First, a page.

Activists stand near tents on Rothschild Boulevard in Tel Aviv March 1, 2015.
(photo credit: REUTERS)
An echo of the summer 2011 housing protests returned to Tel Aviv on Sunday night, as a few dozen protesters set up tents on Rothschild Boulevard to call for affordable housing, a lower cost of living, and greater social equality.
Like the 2011 protests, it started with a Facebook post. A little over a week ago, Shay Cohen, a father of two from Givatayim, set up a Facebook page calling for a tent protest on Rothschild Boulevard Sunday night.
The Facebook page was called “I'm turning 40 and don't have an apartment,” and Cohen said Sunday night he called the protest because “these elections need to be about these issues – about housing, the cost of living, social issues.”
Cohen, the founder and director of the organization Koah L'ovdim, said he can’t afford an apartment in Israel unless he leaves the Center.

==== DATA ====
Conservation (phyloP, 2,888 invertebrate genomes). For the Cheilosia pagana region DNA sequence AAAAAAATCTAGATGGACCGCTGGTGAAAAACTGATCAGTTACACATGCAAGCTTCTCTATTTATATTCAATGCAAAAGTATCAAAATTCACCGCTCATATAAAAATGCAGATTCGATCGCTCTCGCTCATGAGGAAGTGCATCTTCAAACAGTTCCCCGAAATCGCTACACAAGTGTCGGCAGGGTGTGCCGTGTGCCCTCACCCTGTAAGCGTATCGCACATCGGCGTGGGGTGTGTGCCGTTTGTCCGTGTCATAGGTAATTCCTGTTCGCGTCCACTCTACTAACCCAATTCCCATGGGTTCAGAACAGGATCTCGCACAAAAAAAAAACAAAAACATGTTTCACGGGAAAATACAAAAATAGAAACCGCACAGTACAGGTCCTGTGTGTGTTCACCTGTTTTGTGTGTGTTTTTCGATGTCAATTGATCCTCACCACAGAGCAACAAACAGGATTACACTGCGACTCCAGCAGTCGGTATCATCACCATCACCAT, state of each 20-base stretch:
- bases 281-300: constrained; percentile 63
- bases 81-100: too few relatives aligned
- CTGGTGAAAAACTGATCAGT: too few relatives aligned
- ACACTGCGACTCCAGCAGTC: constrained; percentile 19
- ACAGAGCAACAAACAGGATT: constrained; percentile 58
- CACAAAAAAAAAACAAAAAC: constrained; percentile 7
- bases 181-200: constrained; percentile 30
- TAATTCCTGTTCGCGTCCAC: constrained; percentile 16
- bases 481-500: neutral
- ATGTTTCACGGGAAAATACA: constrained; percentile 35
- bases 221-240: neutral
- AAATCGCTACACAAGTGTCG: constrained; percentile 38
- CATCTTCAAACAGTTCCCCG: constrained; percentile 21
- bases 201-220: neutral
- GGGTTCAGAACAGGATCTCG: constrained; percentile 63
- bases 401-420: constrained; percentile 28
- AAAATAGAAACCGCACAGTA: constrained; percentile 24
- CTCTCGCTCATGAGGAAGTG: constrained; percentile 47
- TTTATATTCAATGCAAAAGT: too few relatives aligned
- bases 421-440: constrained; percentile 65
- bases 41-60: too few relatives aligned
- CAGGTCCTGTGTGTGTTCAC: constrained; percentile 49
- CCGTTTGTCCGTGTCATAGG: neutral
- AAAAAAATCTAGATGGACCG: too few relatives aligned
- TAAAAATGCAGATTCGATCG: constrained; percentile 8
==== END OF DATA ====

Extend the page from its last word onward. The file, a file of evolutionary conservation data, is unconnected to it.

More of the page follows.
By around 8 p.m. Sunday there were 20 or so tents set up at the end of Rothschild, a series of speakers and several journalists.
The people attending the protest represented a wide variety of causes, including the push for more public housing, the fight against corruption in the public sector, and greater assistance for the disabled.
Cohen said that a number of the protesters planned to sleep in Habimah Square at the bottom of Rothschild on Sunday night, and that on Monday they would decide on their next moves.
“We will stay here until we achieve our goals,” Cohen told Army Radio when asked how long the protest would last.
The Tel Aviv Municipality sent out a statement on Sunday night saying that it places great importance on the use of public space for protesting, but that “with that, the public sphere is for the use of all of the public, and this requires a balance between freedom of expression and other rights.”
It added that the tent protest was arranged with the support of, and in coordination with, city hall, and for a set and limited amount of time.
The protest over housing – a key issue in the campaign leading up to the March 17 election – comes four days after State Comptroller Joseph Shapira published a report finding “significant deficiencies” that have pushed up housing prices, a problem dogging Prime Minister Benjamin Netanyahu’s bid for reelection.
Pollsters see public anger at high living costs as a major factor for voters in the general election.